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Perfectly Fair Allocations with Indivisibilities


  • Ning Sun

    (Yokohama National University)

  • Zaifu Yang

    (Yokohama National University)


One set of n objects of type I, another set of n objects of type II, and an amount M of money is to be completely allocated among n agents in such a way that each agent gets one object of each type with some amount of money. We propose a new solution concept to this problem called a perfectly fair allocation. It is a refinement of the concept of fair allocation. An appealing and interesting property of this concept is that every perfectly fair allocation is Pareto optimal. It is also shown that a perfectly fair allocation is envy free and gives each agent what he likes best, and that a fair allocation need not be perfectly fair. Furthermore, we give a necessary and sufficient condition for the existence of a perfectly fair allocation. Precisely, we show that there exists a perfectly fair allocation if and only if the valuation matrix is an optimality preserved matrix. Optimality preserved matrices are a class of new and interesting matrices. An extension of the model is also discussed.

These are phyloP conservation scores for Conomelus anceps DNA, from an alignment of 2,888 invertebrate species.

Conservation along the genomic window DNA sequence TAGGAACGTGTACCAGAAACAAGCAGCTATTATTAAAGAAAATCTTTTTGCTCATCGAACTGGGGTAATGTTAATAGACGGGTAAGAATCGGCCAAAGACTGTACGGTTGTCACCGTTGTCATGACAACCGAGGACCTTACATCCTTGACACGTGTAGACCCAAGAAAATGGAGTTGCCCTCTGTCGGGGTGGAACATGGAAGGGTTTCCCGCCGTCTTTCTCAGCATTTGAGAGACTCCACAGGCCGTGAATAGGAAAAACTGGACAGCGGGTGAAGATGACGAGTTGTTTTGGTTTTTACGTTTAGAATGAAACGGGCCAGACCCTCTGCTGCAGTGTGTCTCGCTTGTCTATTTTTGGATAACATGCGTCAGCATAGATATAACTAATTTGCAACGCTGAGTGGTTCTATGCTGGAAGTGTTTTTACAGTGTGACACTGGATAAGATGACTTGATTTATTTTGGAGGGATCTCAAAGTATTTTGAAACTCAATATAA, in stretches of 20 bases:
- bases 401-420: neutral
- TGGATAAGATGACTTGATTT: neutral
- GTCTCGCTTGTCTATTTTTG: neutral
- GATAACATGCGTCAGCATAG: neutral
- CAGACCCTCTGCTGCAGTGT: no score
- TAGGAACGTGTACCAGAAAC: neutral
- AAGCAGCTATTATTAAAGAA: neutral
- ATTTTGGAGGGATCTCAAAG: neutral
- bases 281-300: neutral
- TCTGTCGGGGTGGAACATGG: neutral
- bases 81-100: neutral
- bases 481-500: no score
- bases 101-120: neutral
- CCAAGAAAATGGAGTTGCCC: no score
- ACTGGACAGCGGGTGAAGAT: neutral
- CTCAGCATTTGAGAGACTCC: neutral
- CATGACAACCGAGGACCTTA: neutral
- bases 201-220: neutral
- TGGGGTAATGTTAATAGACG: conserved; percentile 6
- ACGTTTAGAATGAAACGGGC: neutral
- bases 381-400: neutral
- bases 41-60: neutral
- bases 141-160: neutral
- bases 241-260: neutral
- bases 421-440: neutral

Suggested Citation

  • Ning Sun & Zaifu Yang, 2001. "Perfectly Fair Allocations with Indivisibilities," Cowles Foundation Discussion Papers 1318, Cowles Foundation for Research in Economics, Yale University.
  • Handle: RePEc:cwl:cwldpp:1318

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    Cited by:

    1. Talman, A.J.J. & Yang, Z.F., 2012. "On a parameterized system of nonlinear equations with economic applications," Other publications TiSEM 8233343d-0b60-428d-a20b-6, Tilburg University, School of Economics and Management.

    More about this item


    Perfectly fair allocation; indivisibility; discrete optimization; multi-person decision; existence theorem; optimality preserved matrix;

    JEL classification:

    • D3 - Microeconomics - - Distribution
    • D31 - Microeconomics - - Distribution - - - Personal Income and Wealth Distribution
    • D6 - Microeconomics - - Welfare Economics
    • D61 - Microeconomics - - Welfare Economics - - - Allocative Efficiency; Cost-Benefit Analysis
    • D63 - Microeconomics - - Welfare Economics - - - Equity, Justice, Inequality, and Other Normative Criteria and Measurement
    • D7 - Microeconomics - - Analysis of Collective Decision-Making
    • D74 - Microeconomics - - Analysis of Collective Decision-Making - - - Conflict; Conflict Resolution; Alliances; Revolutions

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